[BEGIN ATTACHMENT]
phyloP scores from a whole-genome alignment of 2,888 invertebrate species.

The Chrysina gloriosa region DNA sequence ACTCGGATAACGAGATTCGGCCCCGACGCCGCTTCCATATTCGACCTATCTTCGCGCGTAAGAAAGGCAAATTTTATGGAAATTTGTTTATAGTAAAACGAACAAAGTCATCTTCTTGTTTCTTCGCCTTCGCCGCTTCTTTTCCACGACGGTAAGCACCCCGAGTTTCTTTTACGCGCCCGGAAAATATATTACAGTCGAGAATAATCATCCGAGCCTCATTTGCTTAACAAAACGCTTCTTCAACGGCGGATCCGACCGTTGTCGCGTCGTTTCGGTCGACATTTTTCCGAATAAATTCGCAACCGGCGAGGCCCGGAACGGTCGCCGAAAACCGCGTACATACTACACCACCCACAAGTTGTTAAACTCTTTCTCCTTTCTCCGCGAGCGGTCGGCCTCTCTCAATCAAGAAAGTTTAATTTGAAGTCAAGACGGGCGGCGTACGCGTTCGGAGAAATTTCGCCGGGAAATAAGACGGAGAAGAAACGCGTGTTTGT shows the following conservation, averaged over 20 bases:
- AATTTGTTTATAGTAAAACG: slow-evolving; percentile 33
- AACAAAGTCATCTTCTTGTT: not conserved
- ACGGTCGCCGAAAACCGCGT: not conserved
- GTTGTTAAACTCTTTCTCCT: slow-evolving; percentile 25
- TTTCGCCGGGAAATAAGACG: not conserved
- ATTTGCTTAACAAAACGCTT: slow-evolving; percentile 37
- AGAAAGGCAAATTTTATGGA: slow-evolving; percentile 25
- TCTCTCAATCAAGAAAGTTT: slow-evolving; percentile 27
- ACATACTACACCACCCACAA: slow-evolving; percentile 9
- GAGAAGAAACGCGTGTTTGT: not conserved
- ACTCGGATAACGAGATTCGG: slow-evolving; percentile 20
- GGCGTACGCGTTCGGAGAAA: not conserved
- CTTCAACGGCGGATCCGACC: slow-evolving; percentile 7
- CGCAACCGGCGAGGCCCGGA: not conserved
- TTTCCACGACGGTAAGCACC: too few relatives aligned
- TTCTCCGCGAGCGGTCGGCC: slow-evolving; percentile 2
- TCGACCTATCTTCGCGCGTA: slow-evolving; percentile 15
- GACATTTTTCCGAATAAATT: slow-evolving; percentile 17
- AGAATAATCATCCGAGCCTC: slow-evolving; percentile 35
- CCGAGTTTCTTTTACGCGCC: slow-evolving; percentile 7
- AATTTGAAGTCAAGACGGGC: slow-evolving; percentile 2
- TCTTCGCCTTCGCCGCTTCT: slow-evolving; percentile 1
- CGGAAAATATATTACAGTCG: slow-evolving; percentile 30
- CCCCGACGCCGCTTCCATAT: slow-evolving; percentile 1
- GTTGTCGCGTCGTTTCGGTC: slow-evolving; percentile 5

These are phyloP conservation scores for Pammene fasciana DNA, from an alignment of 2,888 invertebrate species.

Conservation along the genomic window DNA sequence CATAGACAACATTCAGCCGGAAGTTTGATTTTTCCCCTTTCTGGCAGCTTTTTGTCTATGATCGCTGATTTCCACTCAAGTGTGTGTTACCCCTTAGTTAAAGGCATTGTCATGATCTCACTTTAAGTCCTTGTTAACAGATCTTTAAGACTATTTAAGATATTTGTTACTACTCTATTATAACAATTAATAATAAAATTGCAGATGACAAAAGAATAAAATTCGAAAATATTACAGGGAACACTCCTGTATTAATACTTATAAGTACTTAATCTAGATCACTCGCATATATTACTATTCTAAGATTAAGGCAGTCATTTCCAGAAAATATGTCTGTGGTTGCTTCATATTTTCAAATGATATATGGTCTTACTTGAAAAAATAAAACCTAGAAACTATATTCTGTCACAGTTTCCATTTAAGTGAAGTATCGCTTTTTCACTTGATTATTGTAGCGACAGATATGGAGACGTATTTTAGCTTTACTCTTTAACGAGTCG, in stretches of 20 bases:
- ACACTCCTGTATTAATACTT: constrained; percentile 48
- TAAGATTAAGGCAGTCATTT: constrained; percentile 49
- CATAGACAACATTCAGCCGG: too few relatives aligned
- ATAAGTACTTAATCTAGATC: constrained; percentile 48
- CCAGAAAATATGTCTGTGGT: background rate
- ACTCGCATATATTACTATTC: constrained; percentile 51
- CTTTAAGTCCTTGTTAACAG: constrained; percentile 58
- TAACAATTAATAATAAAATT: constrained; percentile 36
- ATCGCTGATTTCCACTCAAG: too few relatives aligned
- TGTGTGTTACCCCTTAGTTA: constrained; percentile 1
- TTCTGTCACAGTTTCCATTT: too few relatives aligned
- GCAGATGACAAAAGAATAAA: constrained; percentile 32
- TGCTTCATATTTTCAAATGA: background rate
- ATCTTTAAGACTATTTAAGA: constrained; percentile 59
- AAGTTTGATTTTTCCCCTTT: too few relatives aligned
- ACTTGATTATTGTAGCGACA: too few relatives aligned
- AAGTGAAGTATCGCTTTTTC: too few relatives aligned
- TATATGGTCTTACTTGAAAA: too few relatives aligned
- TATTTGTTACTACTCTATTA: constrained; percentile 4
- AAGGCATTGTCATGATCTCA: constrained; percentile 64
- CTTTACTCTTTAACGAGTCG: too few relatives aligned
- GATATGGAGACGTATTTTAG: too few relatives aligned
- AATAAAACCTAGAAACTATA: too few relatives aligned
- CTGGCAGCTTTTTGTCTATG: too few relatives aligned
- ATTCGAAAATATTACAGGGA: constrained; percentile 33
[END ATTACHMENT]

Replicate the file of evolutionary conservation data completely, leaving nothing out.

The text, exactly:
phyloP scores from a whole-genome alignment of 2,888 invertebrate species.

The Chrysina gloriosa region DNA sequence ACTCGGATAACGAGATTCGGCCCCGACGCCGCTTCCATATTCGACCTATCTTCGCGCGTAAGAAAGGCAAATTTTATGGAAATTTGTTTATAGTAAAACGAACAAAGTCATCTTCTTGTTTCTTCGCCTTCGCCGCTTCTTTTCCACGACGGTAAGCACCCCGAGTTTCTTTTACGCGCCCGGAAAATATATTACAGTCGAGAATAATCATCCGAGCCTCATTTGCTTAACAAAACGCTTCTTCAACGGCGGATCCGACCGTTGTCGCGTCGTTTCGGTCGACATTTTTCCGAATAAATTCGCAACCGGCGAGGCCCGGAACGGTCGCCGAAAACCGCGTACATACTACACCACCCACAAGTTGTTAAACTCTTTCTCCTTTCTCCGCGAGCGGTCGGCCTCTCTCAATCAAGAAAGTTTAATTTGAAGTCAAGACGGGCGGCGTACGCGTTCGGAGAAATTTCGCCGGGAAATAAGACGGAGAAGAAACGCGTGTTTGT shows the following conservation, averaged over 20 bases:
- AATTTGTTTATAGTAAAACG: slow-evolving; percentile 33
- AACAAAGTCATCTTCTTGTT: not conserved
- ACGGTCGCCGAAAACCGCGT: not conserved
- GTTGTTAAACTCTTTCTCCT: slow-evolving; percentile 25
- TTTCGCCGGGAAATAAGACG: not conserved
- ATTTGCTTAACAAAACGCTT: slow-evolving; percentile 37
- AGAAAGGCAAATTTTATGGA: slow-evolving; percentile 25
- TCTCTCAATCAAGAAAGTTT: slow-evolving; percentile 27
- ACATACTACACCACCCACAA: slow-evolving; percentile 9
- GAGAAGAAACGCGTGTTTGT: not conserved
- ACTCGGATAACGAGATTCGG: slow-evolving; percentile 20
- GGCGTACGCGTTCGGAGAAA: not conserved
- CTTCAACGGCGGATCCGACC: slow-evolving; percentile 7
- CGCAACCGGCGAGGCCCGGA: not conserved
- TTTCCACGACGGTAAGCACC: too few relatives aligned
- TTCTCCGCGAGCGGTCGGCC: slow-evolving; percentile 2
- TCGACCTATCTTCGCGCGTA: slow-evolving; percentile 15
- GACATTTTTCCGAATAAATT: slow-evolving; percentile 17
- AGAATAATCATCCGAGCCTC: slow-evolving; percentile 35
- CCGAGTTTCTTTTACGCGCC: slow-evolving; percentile 7
- AATTTGAAGTCAAGACGGGC: slow-evolving; percentile 2
- TCTTCGCCTTCGCCGCTTCT: slow-evolving; percentile 1
- CGGAAAATATATTACAGTCG: slow-evolving; percentile 30
- CCCCGACGCCGCTTCCATAT: slow-evolving; percentile 1
- GTTGTCGCGTCGTTTCGGTC: slow-evolving; percentile 5

These are phyloP conservation scores for Pammene fasciana DNA, from an alignment of 2,888 invertebrate species.

Conservation along the genomic window DNA sequence CATAGACAACATTCAGCCGGAAGTTTGATTTTTCCCCTTTCTGGCAGCTTTTTGTCTATGATCGCTGATTTCCACTCAAGTGTGTGTTACCCCTTAGTTAAAGGCATTGTCATGATCTCACTTTAAGTCCTTGTTAACAGATCTTTAAGACTATTTAAGATATTTGTTACTACTCTATTATAACAATTAATAATAAAATTGCAGATGACAAAAGAATAAAATTCGAAAATATTACAGGGAACACTCCTGTATTAATACTTATAAGTACTTAATCTAGATCACTCGCATATATTACTATTCTAAGATTAAGGCAGTCATTTCCAGAAAATATGTCTGTGGTTGCTTCATATTTTCAAATGATATATGGTCTTACTTGAAAAAATAAAACCTAGAAACTATATTCTGTCACAGTTTCCATTTAAGTGAAGTATCGCTTTTTCACTTGATTATTGTAGCGACAGATATGGAGACGTATTTTAGCTTTACTCTTTAACGAGTCG, in stretches of 20 bases:
- ACACTCCTGTATTAATACTT: constrained; percentile 48
- TAAGATTAAGGCAGTCATTT: constrained; percentile 49
- CATAGACAACATTCAGCCGG: too few relatives aligned
- ATAAGTACTTAATCTAGATC: constrained; percentile 48
- CCAGAAAATATGTCTGTGGT: background rate
- ACTCGCATATATTACTATTC: constrained; percentile 51
- CTTTAAGTCCTTGTTAACAG: constrained; percentile 58
- TAACAATTAATAATAAAATT: constrained; percentile 36
- ATCGCTGATTTCCACTCAAG: too few relatives aligned
- TGTGTGTTACCCCTTAGTTA: constrained; percentile 1
- TTCTGTCACAGTTTCCATTT: too few relatives aligned
- GCAGATGACAAAAGAATAAA: constrained; percentile 32
- TGCTTCATATTTTCAAATGA: background rate
- ATCTTTAAGACTATTTAAGA: constrained; percentile 59
- AAGTTTGATTTTTCCCCTTT: too few relatives aligned
- ACTTGATTATTGTAGCGACA: too few relatives aligned
- AAGTGAAGTATCGCTTTTTC: too few relatives aligned
- TATATGGTCTTACTTGAAAA: too few relatives aligned
- TATTTGTTACTACTCTATTA: constrained; percentile 4
- AAGGCATTGTCATGATCTCA: constrained; percentile 64
- CTTTACTCTTTAACGAGTCG: too few relatives aligned
- GATATGGAGACGTATTTTAG: too few relatives aligned
- AATAAAACCTAGAAACTATA: too few relatives aligned
- CTGGCAGCTTTTTGTCTATG: too few relatives aligned
- ATTCGAAAATATTACAGGGA: constrained; percentile 33